The Top 10 food myths revealedJuly 20th, 2008 - 1:56 pm ICT by ANI
Melbourne July 20 (ANI): Think ”light” coloured olive oil is lighter in calorie content or eating carbs can give love handles? Well, in that case, you need a reality check, for all these notions are mere myths, say two Sydney based dieticians.
Susie Burrell and Karen Fischer, nutritionist and author of The Healthy Skin Diet, have come up with a list of the top 10 food myths that people have been following blindly for years.
According to Burrell and Fischer, the top 10 food myths are: 1. Oysters are an aphrodisiac
Oysters don”t have a secret chemical agent that boosts your sex drive. Though they do have zinc, which is beneficial for men, won”t do any good to the sex life.
“Zinc is linked to the sexual hormone but does not have an effect on libido. However, some people say oysters are an aphrodisiac because they look like parts of the female anatomy,” Watoday.com.au quoted Burrell, as saying.
2. Long-life milk is full of chemicals
Milk does not need preservatives to sit on a cupboard shelf for months, for it’’s preservation secret lies in the application of high-temperature technologies.
Fischer said: “Milk is heated to 135 degrees then quickly cooled. That makes ”bad” bacteria perish, but all the minerals are retained. So long life milk is great as a stand by if you run out of fresh milk.”
3. Light olive oil is “light” on calories
The “light” refers to the colour, not the fat content.
4 It is not safe to refreeze meat after it has thawed
It is actually safe to thaw and refreeze meat, but on needs to be very careful dong that. The meat must be thawed in a fridge at five degrees or less. At this temperature, most bacteria responsible for food poisoning cannot grow and those that can, do so very slowly and are killed by subsequent cooking.
5. Carbohydrates cause you to gain weight
Carbohydrates do not cause weight gain unless they contribute to excess calorie intake. The same holds true for protein and fat. Burrell said it’’s all in the selection.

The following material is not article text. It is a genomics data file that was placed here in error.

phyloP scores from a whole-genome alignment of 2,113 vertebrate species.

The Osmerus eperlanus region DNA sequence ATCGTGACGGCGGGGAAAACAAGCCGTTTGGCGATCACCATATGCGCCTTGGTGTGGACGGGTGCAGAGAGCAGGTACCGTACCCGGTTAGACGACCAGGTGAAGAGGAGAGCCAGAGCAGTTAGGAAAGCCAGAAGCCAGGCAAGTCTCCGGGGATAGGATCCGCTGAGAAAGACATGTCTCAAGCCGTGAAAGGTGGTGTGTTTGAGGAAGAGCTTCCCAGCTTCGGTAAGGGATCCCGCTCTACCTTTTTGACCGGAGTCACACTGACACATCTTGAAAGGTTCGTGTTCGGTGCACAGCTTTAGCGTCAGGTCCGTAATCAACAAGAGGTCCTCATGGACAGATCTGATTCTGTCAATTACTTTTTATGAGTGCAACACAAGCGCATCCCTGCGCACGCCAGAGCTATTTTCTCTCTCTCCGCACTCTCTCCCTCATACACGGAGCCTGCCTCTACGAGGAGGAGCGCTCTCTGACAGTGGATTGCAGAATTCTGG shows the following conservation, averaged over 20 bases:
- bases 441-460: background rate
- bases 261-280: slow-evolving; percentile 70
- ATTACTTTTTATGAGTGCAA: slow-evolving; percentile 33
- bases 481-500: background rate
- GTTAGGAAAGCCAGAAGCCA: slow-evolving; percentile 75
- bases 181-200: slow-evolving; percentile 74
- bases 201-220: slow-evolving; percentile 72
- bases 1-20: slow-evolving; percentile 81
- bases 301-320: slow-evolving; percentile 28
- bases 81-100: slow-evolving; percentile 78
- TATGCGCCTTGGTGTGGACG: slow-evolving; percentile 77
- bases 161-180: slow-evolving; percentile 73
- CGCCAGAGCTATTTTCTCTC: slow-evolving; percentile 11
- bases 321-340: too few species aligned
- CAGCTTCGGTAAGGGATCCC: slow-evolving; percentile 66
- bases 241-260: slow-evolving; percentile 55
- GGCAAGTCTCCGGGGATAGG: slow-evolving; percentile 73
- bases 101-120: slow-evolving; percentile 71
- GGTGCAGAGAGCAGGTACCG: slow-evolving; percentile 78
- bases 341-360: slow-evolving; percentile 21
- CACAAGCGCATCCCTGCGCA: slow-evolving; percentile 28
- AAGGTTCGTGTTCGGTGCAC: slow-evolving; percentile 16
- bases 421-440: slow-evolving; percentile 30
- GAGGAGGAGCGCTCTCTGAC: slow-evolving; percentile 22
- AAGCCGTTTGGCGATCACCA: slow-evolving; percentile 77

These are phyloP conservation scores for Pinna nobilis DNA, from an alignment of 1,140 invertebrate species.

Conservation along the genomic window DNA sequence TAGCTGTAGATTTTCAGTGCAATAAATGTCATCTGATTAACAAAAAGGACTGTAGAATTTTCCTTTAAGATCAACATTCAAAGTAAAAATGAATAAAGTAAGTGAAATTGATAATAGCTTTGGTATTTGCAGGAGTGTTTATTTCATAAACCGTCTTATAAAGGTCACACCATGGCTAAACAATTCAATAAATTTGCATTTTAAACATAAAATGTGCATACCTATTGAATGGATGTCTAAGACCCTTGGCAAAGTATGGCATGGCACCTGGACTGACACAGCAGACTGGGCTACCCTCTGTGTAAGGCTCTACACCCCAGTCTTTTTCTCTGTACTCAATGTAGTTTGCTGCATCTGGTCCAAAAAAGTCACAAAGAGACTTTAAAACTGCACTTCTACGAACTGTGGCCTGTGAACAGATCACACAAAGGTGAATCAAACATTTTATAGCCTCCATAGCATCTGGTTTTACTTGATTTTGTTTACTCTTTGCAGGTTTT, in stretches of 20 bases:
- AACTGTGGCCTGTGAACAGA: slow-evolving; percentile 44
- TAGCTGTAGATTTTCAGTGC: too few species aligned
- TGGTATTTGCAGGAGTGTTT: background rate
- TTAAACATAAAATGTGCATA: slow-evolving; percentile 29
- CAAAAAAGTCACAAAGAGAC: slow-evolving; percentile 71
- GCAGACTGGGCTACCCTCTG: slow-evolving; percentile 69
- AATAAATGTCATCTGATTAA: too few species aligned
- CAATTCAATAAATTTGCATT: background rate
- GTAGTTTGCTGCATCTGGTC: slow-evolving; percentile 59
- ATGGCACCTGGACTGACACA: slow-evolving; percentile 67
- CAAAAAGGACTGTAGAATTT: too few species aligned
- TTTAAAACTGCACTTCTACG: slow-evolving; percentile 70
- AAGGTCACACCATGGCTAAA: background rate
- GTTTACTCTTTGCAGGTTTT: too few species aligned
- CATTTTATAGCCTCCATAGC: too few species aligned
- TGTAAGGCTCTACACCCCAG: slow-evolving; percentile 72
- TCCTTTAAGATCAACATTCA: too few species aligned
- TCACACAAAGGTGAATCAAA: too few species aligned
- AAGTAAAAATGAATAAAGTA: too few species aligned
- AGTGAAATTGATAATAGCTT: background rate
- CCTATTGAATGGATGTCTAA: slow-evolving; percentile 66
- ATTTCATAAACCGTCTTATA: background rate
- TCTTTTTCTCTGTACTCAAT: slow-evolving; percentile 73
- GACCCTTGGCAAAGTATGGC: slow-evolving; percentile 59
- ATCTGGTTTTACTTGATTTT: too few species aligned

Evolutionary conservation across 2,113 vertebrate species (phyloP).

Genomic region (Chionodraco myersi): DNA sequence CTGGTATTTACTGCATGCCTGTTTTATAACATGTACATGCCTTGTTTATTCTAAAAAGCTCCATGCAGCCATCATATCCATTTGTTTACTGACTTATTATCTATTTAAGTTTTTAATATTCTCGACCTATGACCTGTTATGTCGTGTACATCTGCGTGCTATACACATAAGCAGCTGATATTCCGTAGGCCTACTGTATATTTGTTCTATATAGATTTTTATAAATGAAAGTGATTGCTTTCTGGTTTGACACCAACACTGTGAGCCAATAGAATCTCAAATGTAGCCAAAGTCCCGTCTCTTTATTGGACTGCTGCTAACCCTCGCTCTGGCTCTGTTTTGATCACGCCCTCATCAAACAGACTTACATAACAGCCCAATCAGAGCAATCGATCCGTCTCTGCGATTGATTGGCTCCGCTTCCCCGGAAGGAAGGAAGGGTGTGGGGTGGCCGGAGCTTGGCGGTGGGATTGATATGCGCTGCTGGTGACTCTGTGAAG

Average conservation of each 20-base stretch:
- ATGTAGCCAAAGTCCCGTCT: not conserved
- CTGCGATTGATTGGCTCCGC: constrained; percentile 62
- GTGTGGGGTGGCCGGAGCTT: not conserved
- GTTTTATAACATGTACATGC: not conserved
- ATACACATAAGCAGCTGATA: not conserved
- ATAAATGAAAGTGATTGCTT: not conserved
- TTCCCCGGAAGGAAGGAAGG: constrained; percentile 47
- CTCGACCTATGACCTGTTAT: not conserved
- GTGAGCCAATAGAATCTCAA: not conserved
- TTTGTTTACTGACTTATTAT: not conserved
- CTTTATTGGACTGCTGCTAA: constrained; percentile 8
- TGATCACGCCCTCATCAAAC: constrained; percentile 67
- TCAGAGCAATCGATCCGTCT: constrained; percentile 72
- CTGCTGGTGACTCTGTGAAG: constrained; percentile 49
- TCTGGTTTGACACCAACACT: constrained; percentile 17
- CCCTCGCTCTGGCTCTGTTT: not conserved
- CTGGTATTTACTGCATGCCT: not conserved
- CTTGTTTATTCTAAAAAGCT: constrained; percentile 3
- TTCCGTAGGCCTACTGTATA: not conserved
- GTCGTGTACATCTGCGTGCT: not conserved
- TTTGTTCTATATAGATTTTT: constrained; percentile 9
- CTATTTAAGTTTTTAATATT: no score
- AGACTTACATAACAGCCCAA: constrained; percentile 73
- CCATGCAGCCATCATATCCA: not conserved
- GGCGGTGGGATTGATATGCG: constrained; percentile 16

“The trouble with carbs is they can be easy to overeat. If they are highly processed, like white flour and pasta, it is turned into sugar quickly and means you don”t stay full for long. So you need to choose the right sort,” she said.
6. Fresh veggies are better than frozen
A large number of frozen veggies are just as nutritious, or in some cases even more nutritious, than fresh ones. Frozen vegetables are usually processed within hours of picking, which prevents the loss of many nutrients during the freezing process, therefore they keep their high vitamin and mineral content.
7. Made in Australia means it’’s 100 per cent Aussie
The Australian Chamber of Commerce and Industry has said that “Made in Australia” means a product is substantially transformed in Australia and at least 50 per cent of the cost of production has been incurred here. On the other hand, “Product of Australia” means all significant ingredients come from Australia, and all or virtually all of the manufacturing or processing is carried out in Australia.
8. The healthier option at a restaurant is a vegetarian dish
This depends on the dish, but some vegetarian meals are high in fat, especially if they”re fried or are made with cheese or pastry.
Burrell said: “The problem with vegetarian meals is that cream-based sauce or butter is used to make them tasty. If you choose a pasta or risotto it has to be very plain tomato sauce to be the low-fat option.”
9 It’’s best not to eat after 7pm
It’’s not the time but the type of food that you eat that counts. Eating more calories than you burn will make you gain weight. But late snacking can push your calorie intake over the edge.
Fischer said: “Eating just before you go to bed can hamper sleep patterns in that it messes with your insulin. I”d suggest you don”t eat for two to three hours before bed.”
10. Fat-free equals calorie-free
Binging on fat-free foods may ward off the guilt-factor linked with gaining weight, but a lot of fat-free foods have the same amount or even more calories than regular versions. (ANI)
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